That may seem unfair, but the complex web of American trade law sustains yet greater absurdities. According to Deborah Long, an SSA spokesperson, the subsidies the SSA is so worked up about are not government subsidies, but developmental aid. In addition to the World Bank, that aid is provided by our very own US Agency for International Development. The U.S. government has slapped tariffs on third world nations as punishment for accepting U.S. assistance, and now some of that aid will be used to pay those tariffs, which will in turn end up in the pockets of American shrimp farmers. Washington could just write a check to SSA, but that would be protectionism. This, apparently, is anti-dumping.

The dumping allegations themselves are based on a wacky math trick called "zeroing." which is scarily technical, highly disingenuous, and has been declared illegal by the World Trade Organization in other instances. Distributors have a simpler explanation for low shrimp prices. In the U.S., old-fashioned, Bubba-esque shrimpers take out oil-guzzling trawlers and catch shrimp in the wild, while in Asia, farmers raise shrimp in mesh cages. Guess what's cheaper?

Distributors say the anti-dumping hysteria isn't just bad for the far-off third world; it's bad for all of shrimp-scarfing, scampi-loving America. Wally Stevens, the president of the American Seafood Distribution Association, says the US trade czars lack the "common sense of a third grader." The ruling, he says, will threaten 20 times the number of jobs it protects. Distributing and serving shrimp is a much bigger business than fishing for it, and as prices inevitably shoot up, jobs will be lost. Over the past ten years, shrimp has become a staple of the American diet, to the point where we each consume 4 pounds of the stuff every year on average. Fully 87 percent of that shrimp is imported. Tariffs are bad news for Red Lobster, Bubba Gump, and a host of other places in which hyper teenagers serve cheap seafood to middle class consumers.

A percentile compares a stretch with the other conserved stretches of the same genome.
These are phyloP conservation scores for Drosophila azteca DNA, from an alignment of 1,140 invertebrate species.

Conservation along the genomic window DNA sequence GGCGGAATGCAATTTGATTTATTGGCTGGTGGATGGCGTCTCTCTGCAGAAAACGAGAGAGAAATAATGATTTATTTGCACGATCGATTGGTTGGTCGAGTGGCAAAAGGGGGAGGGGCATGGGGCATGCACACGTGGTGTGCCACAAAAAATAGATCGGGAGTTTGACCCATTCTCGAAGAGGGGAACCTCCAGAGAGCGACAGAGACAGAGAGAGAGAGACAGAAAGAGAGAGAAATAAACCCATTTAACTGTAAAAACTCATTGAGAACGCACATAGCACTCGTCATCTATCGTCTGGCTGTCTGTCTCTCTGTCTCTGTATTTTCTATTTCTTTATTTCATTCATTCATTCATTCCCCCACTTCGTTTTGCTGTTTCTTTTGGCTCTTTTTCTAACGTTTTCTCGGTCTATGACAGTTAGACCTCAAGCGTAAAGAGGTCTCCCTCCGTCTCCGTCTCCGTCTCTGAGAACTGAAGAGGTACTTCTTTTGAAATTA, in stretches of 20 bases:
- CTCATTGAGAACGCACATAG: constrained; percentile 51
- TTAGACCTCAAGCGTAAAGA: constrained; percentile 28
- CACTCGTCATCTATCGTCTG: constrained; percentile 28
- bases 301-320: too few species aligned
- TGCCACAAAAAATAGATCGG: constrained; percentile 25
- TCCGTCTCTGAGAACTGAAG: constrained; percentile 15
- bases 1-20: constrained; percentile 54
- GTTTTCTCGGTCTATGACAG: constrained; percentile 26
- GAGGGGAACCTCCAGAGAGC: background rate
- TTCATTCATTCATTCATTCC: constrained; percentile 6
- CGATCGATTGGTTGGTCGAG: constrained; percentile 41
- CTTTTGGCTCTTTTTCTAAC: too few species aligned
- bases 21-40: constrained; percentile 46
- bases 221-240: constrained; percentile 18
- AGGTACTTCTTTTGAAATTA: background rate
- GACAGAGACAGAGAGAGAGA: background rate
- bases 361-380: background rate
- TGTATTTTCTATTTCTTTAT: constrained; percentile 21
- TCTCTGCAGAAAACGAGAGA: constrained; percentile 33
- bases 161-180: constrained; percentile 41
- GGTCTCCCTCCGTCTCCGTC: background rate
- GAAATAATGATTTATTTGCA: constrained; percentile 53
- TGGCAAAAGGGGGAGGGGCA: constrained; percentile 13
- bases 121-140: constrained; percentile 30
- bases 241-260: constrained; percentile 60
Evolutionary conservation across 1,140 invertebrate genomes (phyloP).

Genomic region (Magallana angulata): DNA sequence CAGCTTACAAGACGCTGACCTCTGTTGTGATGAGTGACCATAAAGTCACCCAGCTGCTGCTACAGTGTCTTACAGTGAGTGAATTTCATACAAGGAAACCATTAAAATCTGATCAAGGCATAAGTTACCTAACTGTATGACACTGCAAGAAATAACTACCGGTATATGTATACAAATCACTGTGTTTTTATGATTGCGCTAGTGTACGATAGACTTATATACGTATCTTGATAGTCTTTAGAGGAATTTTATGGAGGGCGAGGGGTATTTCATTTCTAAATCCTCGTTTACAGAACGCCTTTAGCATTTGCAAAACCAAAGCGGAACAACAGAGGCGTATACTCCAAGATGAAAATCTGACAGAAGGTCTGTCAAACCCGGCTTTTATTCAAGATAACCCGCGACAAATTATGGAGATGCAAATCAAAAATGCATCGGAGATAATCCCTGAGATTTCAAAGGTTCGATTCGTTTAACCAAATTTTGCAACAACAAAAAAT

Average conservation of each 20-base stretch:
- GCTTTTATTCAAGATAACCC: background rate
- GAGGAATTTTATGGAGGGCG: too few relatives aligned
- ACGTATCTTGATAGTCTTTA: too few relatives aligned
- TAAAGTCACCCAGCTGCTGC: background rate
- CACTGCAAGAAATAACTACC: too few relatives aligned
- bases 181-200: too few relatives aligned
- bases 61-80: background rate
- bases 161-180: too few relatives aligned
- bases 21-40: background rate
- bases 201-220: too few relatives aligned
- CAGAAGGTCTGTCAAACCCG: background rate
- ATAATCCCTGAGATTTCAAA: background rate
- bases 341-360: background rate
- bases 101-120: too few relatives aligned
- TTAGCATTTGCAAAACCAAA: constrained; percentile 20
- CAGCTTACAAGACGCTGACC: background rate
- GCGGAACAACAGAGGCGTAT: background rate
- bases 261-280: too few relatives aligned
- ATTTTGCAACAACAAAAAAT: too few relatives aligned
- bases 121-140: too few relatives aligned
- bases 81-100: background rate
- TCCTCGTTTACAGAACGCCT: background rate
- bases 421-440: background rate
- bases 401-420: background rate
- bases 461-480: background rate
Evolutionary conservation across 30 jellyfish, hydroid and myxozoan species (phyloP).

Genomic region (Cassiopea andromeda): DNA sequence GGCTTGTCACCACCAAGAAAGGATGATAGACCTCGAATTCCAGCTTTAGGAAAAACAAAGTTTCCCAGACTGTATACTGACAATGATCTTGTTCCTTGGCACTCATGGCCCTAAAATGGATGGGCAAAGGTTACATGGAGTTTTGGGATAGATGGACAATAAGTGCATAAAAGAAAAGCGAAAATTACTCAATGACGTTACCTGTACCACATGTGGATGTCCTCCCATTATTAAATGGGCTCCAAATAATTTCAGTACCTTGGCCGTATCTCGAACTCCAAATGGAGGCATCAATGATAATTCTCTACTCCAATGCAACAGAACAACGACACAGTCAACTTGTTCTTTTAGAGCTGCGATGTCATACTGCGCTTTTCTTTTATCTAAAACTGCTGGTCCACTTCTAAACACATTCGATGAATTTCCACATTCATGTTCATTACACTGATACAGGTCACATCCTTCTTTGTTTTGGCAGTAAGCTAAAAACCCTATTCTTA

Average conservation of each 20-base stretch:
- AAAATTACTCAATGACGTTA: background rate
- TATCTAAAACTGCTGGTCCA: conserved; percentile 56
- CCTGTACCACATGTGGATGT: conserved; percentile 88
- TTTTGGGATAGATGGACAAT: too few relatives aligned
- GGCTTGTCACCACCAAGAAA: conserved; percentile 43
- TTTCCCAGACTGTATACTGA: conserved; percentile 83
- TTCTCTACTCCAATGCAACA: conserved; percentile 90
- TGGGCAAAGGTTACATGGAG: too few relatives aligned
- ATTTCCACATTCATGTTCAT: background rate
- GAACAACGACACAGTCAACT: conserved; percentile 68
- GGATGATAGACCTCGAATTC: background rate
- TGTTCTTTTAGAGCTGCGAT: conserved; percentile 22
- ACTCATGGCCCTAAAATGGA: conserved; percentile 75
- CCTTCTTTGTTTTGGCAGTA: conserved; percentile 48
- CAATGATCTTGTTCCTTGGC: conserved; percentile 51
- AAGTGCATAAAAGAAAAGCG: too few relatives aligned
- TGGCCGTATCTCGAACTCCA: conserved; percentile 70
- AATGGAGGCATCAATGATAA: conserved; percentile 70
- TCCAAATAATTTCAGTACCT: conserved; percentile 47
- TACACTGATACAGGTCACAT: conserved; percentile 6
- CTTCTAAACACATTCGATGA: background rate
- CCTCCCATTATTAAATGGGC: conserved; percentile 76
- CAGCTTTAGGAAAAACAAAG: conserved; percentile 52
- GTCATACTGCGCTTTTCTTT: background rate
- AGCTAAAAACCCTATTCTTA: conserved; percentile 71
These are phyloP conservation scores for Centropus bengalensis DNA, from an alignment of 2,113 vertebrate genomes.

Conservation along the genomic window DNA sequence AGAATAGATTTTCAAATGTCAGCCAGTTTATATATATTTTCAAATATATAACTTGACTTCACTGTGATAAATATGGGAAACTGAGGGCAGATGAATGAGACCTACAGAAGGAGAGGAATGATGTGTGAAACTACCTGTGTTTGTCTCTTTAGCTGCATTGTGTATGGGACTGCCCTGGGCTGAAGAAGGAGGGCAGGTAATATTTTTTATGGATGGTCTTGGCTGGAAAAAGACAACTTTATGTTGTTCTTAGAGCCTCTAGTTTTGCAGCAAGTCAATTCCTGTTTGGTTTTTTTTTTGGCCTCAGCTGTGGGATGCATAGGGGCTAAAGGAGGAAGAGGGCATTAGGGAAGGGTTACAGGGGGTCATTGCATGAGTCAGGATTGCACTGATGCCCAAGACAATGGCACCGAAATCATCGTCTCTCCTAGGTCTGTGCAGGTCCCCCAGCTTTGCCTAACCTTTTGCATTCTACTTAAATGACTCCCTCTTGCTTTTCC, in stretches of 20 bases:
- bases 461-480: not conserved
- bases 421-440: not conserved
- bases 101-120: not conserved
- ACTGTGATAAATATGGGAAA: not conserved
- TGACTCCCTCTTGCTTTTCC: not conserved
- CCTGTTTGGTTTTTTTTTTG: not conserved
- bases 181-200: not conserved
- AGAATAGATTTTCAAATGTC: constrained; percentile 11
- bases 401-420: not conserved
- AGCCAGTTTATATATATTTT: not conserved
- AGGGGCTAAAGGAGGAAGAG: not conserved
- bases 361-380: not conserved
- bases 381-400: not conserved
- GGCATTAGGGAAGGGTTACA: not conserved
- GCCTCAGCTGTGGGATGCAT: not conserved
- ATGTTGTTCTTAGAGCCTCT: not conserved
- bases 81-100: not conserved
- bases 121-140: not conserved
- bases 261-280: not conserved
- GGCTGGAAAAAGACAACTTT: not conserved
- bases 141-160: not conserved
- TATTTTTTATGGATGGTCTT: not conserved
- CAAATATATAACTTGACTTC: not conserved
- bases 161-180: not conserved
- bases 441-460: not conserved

The January 6 tariff ruling included a promise to "review" the cases of Thailand and India, where the tsunami wiped away entire farms and the very people who farmed them. The UN Food and Agriculture Organization estimates that the industry in Tamil Nadu alone lost $13 million, while Thai exporters say they're out $500 million. But the tariffs will almost certainly go into effect at the end of January, well before any review takes place, and the entire process is mired in slow-moving bureaucracy within a system no one trusts to be logical, just, or sympathetic.

Whether or not the subsidies are eventually revoked, it's a curious message we send to a region absorbing historic amounts of foreign aid. As American NGOs build elementary schools, immunize children, and promote school-feeding for poor Asians, American trade laws are sapping their chances for future employment, closing off markets and crushing industries where Asia has competitive advantages. Development bigwigs can offer a litany of reasons why billions in foreign aid have yielded precious little, but doubling handouts may not be the answer. I'm guessing that the farmers of Vietnam, Thailand, and India don't want to spend the rest of their careers accepting our aid. They just want to sell us shrimp.